Smiles, not snarls at pa­rade


Kalgoorlie Miner - - OPINION - Ja­son Men­nell Ja­son Men­nell is a jour­nal­ist at the Kal­go­or­lie Miner.

There are few places in the world where thou­sands of peo­ple would line the streets to watch a pro­ces­sion of mainly min­ing ve­hi­cles trun­dle down the city’s main thor­ough­fare.

Of course, for a city that was founded on gold, and still ex­ists 125 years later be­cause the gold is still there, in Kal­go­or­lie-Boul­der such a sce­nario is a lit­tle more prob­a­ble.

Last week­end’s was my first St Bar­bara’s Pa­rade and it was quite a spec­ta­cle.

It was a brag­ging ex­hi­bi­tion of wealth and size and op­por­tu­nity.

Where I come from, the only time there would be such a ve­hic­u­lar pro­ces­sion of such mag­ni­tude was when the old despot Robert Mu­gabe was be­ing taken to the air­port so he could be treated by over­seas doc­tors be­cause all the med­i­cal pro­fes­sion­als had left the coun­try.

The dif­fer­ence was his mo­tor­cade trav­elled a lit­tle faster and he would be sit­ting in one of 12 iden­ti­cal blacked-out bul­let­proof Mercs so any­one who de­cided to take a pop at him would not know which car he was in.

If some­one was stupid enough to wave or smile at the pres­i­den­tial mo­tor­cade, they ran the risk of be­ing pep­pered in a hail of bul­lets fired by the glar­ing en­tourage of mil­i­tary per­son­nel.

A few peo­ple were killed over the years be­cause they com­mit­ted the heinous crime of not pulling off to the side of the road in time.

How lovely it was, then, to see a mo­tor­cade of a dif­fer­ent ilk.

In­stead of be­ing glared at by sol­diers and pep­pered by bul­lets, by­standers were pep­pered with a never-end­ing sup­ply of tof­fee and candy canes and mints.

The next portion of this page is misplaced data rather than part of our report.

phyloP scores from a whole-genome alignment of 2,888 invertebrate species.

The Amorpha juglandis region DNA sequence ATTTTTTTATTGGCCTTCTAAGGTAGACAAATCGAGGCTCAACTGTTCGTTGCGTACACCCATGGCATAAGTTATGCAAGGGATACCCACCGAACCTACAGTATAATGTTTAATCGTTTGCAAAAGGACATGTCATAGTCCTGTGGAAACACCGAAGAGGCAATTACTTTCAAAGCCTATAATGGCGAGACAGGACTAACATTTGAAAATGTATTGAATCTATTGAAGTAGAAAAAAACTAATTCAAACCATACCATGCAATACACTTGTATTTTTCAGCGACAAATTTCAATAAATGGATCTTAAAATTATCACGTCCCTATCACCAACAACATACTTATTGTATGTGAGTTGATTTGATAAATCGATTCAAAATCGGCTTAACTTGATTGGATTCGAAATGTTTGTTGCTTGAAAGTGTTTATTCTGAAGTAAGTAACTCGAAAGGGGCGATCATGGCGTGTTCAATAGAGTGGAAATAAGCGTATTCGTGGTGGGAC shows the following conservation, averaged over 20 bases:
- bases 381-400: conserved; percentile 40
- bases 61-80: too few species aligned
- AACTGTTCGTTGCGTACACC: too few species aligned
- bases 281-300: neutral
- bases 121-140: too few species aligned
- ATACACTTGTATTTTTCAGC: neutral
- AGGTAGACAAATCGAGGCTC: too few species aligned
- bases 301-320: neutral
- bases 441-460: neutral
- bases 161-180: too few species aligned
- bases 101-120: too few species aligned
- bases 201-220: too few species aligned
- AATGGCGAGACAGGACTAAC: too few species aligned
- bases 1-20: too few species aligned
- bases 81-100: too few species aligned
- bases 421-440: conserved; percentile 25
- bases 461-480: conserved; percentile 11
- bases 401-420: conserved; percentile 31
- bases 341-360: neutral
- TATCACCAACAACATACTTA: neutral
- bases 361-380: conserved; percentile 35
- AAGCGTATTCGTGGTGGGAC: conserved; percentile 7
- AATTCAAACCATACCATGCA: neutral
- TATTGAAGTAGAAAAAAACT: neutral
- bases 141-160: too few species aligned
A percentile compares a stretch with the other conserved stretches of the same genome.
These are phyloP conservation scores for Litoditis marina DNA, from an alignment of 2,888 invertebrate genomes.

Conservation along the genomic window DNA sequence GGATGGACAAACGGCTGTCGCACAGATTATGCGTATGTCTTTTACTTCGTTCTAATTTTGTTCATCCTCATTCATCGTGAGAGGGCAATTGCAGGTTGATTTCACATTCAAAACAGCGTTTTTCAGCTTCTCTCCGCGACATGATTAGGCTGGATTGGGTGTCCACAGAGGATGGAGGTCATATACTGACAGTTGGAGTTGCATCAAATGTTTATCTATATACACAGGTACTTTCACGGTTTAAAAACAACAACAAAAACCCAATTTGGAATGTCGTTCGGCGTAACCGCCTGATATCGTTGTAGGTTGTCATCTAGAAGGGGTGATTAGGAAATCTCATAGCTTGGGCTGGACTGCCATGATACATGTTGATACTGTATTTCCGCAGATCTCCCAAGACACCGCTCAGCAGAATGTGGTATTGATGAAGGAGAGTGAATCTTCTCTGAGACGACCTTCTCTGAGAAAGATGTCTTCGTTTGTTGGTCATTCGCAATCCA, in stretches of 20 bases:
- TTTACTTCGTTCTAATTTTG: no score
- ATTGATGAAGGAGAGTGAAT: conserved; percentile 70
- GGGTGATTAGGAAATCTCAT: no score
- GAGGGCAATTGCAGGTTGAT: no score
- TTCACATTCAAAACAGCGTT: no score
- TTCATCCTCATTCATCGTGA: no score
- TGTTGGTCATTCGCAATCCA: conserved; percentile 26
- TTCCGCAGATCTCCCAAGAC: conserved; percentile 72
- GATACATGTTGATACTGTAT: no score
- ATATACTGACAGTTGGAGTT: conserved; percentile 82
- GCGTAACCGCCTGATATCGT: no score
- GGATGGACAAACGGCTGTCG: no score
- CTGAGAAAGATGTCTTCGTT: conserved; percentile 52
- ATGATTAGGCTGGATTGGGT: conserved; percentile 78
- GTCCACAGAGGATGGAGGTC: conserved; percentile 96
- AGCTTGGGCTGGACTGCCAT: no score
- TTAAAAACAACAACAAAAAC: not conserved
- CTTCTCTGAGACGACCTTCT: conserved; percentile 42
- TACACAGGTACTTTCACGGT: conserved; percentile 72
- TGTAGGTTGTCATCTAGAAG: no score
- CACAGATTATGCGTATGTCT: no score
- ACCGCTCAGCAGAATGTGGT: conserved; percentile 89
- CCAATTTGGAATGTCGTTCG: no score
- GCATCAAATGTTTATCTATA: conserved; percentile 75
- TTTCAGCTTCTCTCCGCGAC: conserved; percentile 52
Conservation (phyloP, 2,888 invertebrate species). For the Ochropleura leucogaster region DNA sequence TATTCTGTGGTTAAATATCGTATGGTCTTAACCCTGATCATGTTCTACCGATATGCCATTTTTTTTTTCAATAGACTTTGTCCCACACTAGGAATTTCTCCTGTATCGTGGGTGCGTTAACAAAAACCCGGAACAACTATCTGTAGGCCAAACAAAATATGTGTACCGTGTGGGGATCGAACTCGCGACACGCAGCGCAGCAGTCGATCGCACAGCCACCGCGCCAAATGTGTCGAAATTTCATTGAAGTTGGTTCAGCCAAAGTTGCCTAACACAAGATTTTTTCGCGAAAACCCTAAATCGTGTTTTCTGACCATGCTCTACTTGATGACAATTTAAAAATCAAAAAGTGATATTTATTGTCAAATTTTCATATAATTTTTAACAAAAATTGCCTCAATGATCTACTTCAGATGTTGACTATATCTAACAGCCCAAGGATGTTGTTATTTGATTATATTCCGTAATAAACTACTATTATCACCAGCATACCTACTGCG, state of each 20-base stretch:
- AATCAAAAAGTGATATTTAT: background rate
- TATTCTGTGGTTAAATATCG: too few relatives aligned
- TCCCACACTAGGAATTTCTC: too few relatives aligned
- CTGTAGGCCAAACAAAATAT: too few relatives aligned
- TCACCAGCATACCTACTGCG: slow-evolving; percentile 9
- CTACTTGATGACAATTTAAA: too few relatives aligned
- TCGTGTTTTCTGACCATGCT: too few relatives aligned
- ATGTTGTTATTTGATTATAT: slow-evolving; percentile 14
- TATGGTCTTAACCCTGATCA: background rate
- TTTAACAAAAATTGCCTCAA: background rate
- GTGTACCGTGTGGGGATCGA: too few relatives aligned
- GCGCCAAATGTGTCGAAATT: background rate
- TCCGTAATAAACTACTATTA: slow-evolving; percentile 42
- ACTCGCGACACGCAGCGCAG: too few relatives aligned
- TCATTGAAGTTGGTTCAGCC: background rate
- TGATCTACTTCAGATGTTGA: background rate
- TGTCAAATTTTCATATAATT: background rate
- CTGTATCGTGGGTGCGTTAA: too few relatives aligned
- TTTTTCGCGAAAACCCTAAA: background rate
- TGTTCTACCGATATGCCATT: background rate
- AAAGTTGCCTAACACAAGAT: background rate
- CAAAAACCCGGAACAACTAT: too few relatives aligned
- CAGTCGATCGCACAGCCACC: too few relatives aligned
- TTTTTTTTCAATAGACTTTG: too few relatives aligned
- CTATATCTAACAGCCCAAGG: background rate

For me, it was a lit­tle re­minder of just how lucky we are to be liv­ing in Aus­tralia.

There is some­thing grat­i­fy­ing about my young son re­turn­ing home with a bag full of lol­lies and a wide smile, rather than a near-death ex­pe­ri­ence.

And all of those big trucks rum­bling down the street are a fairly good sign he will grow up in a coun­try where op­por­tu­nity abounds.

And as a par­ent, there is lit­tle more one could wish for. A 1954 let­ter writ­ten by Al­bert Ein­stein and known as the “God let­ter” be­cause he dis­cussed his thoughts about God and re­li­gion has fetched close to $2.9 mil­lion at an auc­tion in New York.

The let­ter, which was sold at Christie’s on Tues­day, was writ­ten the year be­fore the No­bel prize-win­ning physi­cist’s death. It was ad­dressed to philoso­pher Eric Gutkind, who had writ­ten a book about Jewish spir­i­tu­al­ity and the pur­suit of science. In the let­ter, Ein­stein de­clared, “The word God is for me noth­ing more than the ex­pres­sion and prod­uct of hu­man weak­nesses, the Bible a col­lec­tion of hon­ourable but still prim­i­tive le­gends.”

Ein­stein was con­stantly ques­tioned about his re­li­gious be­liefs dur­ing his life­time.

Hen­drik Willem van Loon, Dutch-Amer­i­can jour­nal­ist and lec­turer (1882-1944)

Pic­ture: Ja­son Men­nell

The 2018 St Bar­bara’s Pa­rade.

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